7

I have installed Ubuntu 14.04 and Windows 8 as a dual boot system, now I want to install Linux Mint 17 and have a triple boot system. How can I have Mint 17 in my triple booting? How can I partitioning my HDD? I want to install that with USB and not using windows installer.

7

Just install normally. You can boot from your USB and follow the steps of the installer. You can either create a partition manually before installing or use the tools provided by the Mint installer to partition during the installation process.

The only thing you really have to worry about is when the installer asks you whether to install a boot loader (GRUB). Then, you have 2 choices. Since you already have a GRUB installed by Ubuntu, you can either choose to not install a new one from mint and use Ubuntu's or you can install Mint's and overwrite Ubuntu's.

  1. Use the existing GRUB.

    When the installer asks you whether to install a boot loader, say no. Once the installation has finished, reboot and load Ubuntu (Mint will not appear in the list of available OSs). From Ubuntu, refresh GRUB so it will detect your new Mint installation:

    sudo update-grub
    
  2. Use Mint's GRUB.

    When the installer asks you whether to install a boot loader, say yes. Make sure you install it in the same location where your Ubuntu's GRUB was installed. This will probably be the master boot record (MBR) of your primary hard drive. Reboot and you should now have Mint's GRUB installed and will be able to choose Mint, Ubuntu or Windows.

  • If I create a partition manually before installing, then I need to format it as one of file system type ex:ext4(?) or not, don't need to format and I just create it as RAW partition? – αғsнιη Sep 13 '14 at 12:19
  • @KasiyA as you wish. Both ways will work. The installer will allow you to format as needed. – terdon Sep 13 '14 at 12:27
0

Most systems support booting different installations from different partitions. I have found multiboot with multiple Linux installations to work best, if each install has its own copy of GRUB.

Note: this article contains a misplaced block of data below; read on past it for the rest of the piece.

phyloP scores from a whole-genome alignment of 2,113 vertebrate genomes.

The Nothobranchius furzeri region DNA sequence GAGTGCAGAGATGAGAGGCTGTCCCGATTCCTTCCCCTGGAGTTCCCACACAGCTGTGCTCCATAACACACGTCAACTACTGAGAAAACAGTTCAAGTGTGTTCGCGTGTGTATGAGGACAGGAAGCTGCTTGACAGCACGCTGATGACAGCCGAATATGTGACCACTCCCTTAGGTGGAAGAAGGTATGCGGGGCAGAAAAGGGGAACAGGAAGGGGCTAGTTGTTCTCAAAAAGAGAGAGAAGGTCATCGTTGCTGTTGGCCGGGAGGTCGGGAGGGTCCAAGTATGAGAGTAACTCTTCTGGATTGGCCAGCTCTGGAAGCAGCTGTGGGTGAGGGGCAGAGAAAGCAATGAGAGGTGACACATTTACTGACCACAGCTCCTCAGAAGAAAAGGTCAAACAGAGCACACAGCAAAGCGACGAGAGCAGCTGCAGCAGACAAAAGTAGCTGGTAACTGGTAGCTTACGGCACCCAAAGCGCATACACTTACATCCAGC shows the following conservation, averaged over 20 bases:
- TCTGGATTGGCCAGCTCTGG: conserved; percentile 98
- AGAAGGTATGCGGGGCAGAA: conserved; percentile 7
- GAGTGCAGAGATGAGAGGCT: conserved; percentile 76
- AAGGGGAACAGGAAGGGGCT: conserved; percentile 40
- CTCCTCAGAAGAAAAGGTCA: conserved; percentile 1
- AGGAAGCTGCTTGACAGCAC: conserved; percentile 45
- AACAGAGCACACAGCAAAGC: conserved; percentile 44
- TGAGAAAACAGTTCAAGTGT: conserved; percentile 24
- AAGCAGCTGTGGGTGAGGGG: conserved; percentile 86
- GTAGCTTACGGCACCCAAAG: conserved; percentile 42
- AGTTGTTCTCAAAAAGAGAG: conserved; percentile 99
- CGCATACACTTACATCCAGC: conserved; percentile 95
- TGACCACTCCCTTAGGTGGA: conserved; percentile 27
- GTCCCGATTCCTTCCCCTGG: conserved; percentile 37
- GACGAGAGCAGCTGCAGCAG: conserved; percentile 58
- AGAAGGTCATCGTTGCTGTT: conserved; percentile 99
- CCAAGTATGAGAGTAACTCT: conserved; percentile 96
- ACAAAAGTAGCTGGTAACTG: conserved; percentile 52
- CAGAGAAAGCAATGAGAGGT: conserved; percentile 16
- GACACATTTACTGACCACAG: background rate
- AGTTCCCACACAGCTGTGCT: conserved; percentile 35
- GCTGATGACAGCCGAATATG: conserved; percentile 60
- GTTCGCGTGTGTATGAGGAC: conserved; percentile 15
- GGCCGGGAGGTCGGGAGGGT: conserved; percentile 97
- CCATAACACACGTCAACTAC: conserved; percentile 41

Loading GRUB from within GRUB is quite simple if you are using a recent version of GRUB.

This /etc/grub.d/40_custom file allows me to multiboot between different versions of Ubuntu. It should look similar on other distributions, though the configuration file might have a different name, and obviously the path to core.img will be different in each case.

#!/bin/sh
exec tail -n +3 $0
# This file provides an easy way to add custom menu entries.  Simply type the
# menu entries you want to add after this comment.  Be careful not to change
# the 'exec tail' line above.

set timeout=25
set timeout_style=menu

menuentry 'Raring' { multiboot /raring/boot/grub/i386-pc/core.img }
menuentry 'Saucy' { multiboot /saucy/boot/grub/i386-pc/core.img }
menuentry 'Trusty' { multiboot /trusty/boot/grub/i386-pc/core.img }

Booting multiple Linux distributions from a single partition is possible. I don't know any distribution supporting this out-of-the-box, but most distributions can do it with minor changes. I have been using this /usr/share/initramfs-tools/hooks/rootdir file to boot Ubuntu and Debian from a subdirectory rather than from the root of a partition:

#!/bin/sh
# /usr/share/initramfs-tools/hooks/rootdir

set -e

if [ "$1" = prereqs ]; then
    exit 0
fi

. /usr/share/initramfs-tools/hook-functions

DEFAULT_DIR="$(/usr/bin/grub-mkrelpath /)"

mkdir -p "$DESTDIR"/scripts/local-bottom
cat >"$DESTDIR"/scripts/local-bottom/rootdir <<EOF
#!/bin/sh

PREREQ=""
prereqs()
{
     echo "\$PREREQ"
}

case \$1 in
prereqs)
     prereqs
     exit 0
     ;;
esac

ROOTDIR="$DEFAULT_DIR"

for x in \$(cat /proc/cmdline); do
    case \${x} in
    rootdir=*)
        ROOTDIR="\${x#rootdir=}"
        ;;
    esac
done

if [ -n "\${ROOTDIR#/}" ] && [ -d "/root/\${ROOTDIR}" ]
then
    [ -d /rootfs ] || mkdir -m 0700 /rootfs
    mount --move "/root" "/rootfs"
    mount --bind "/rootfs/\${ROOTDIR}" "/root"
    umount "/rootfs"
fi

EOF

chmod 0755 "$DESTDIR"/scripts/local-bottom/rootdir

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